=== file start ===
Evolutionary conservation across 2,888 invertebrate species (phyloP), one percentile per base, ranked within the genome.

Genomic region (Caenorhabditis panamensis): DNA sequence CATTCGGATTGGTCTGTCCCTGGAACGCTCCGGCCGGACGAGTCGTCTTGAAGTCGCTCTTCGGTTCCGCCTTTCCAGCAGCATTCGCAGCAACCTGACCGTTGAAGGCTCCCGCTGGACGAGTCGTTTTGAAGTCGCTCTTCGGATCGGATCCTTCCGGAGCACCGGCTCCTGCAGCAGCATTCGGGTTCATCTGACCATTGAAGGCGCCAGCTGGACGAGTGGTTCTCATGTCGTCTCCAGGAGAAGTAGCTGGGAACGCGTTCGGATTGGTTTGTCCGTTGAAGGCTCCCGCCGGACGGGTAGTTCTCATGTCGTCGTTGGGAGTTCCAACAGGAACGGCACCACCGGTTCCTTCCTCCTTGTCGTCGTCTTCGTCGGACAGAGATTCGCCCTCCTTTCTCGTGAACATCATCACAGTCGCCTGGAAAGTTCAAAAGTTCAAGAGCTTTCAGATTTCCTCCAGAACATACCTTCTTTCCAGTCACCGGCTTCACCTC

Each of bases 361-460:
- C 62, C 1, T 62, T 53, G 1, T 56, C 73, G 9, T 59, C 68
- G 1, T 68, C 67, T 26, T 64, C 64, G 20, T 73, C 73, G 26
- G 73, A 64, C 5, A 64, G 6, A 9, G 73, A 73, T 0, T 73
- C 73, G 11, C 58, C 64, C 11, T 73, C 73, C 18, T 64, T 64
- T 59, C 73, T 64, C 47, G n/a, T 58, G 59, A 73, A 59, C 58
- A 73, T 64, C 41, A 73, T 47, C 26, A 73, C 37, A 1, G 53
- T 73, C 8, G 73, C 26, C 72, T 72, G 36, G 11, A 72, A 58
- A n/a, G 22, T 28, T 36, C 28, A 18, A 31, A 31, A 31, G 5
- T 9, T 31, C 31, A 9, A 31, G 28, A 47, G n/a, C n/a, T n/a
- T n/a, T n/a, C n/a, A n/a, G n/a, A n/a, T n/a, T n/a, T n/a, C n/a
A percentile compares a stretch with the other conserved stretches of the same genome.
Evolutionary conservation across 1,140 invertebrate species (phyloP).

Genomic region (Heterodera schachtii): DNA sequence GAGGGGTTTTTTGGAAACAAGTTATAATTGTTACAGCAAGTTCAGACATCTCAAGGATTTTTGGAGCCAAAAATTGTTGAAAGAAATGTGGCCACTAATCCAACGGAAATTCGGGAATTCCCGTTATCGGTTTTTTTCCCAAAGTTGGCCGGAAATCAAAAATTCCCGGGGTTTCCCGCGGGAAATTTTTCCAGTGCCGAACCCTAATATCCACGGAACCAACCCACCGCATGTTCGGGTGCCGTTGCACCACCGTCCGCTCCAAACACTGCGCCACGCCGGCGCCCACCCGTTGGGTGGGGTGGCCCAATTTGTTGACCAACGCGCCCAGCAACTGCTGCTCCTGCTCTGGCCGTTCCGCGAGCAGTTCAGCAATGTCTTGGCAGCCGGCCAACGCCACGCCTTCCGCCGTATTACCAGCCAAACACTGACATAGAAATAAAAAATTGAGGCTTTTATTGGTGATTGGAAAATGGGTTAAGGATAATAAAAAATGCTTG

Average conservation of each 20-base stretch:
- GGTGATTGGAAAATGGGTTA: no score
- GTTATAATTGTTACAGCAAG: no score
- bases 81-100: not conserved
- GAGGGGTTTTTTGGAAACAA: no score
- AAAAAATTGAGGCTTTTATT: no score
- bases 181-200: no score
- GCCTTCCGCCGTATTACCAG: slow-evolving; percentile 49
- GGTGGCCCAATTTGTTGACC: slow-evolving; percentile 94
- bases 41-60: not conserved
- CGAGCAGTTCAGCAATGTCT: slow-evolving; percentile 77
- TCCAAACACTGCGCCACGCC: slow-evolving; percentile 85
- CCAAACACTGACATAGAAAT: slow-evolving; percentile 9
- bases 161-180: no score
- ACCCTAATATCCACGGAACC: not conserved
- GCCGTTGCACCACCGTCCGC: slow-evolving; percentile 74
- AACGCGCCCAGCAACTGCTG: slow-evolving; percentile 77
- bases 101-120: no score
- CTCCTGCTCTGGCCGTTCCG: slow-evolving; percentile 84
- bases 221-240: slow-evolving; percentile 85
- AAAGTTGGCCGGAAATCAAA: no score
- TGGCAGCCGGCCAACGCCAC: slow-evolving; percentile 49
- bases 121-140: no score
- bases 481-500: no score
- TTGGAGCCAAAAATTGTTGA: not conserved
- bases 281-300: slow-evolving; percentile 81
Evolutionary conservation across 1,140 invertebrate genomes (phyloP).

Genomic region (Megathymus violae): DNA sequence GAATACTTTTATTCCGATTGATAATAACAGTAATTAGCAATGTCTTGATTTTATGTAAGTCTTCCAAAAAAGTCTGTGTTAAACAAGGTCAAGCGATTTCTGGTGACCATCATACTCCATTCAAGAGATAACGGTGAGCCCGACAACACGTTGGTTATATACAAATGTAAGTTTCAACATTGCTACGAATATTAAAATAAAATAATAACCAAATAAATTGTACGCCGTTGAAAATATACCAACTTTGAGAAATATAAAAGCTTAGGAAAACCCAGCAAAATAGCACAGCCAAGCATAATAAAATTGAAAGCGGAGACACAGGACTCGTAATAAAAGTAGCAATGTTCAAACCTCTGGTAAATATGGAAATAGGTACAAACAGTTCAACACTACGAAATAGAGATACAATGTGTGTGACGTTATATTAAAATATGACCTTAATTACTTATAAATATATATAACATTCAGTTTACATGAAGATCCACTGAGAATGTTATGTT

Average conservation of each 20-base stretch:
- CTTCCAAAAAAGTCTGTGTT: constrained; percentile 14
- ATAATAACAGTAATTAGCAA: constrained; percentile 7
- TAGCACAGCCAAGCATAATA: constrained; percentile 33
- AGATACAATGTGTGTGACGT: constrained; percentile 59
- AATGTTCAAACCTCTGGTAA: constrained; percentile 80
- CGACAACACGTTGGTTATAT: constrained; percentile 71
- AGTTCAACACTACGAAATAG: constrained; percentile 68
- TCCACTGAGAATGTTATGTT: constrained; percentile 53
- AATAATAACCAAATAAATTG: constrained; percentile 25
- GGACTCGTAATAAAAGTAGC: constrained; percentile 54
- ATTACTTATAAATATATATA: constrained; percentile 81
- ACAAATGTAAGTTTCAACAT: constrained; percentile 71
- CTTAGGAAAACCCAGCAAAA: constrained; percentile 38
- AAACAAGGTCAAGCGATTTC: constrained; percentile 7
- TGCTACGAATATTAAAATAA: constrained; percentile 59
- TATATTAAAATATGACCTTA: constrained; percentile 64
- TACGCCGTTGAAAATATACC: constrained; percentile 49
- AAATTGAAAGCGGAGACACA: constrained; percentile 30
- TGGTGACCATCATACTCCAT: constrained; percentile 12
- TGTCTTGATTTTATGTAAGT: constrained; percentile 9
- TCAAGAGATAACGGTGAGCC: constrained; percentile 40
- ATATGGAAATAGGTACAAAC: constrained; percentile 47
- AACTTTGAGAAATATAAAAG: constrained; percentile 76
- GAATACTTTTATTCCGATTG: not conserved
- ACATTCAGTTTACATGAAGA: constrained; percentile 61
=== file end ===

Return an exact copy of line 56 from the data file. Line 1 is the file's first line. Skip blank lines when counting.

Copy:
- ATTACTTATAAATATATATA: constrained; percentile 81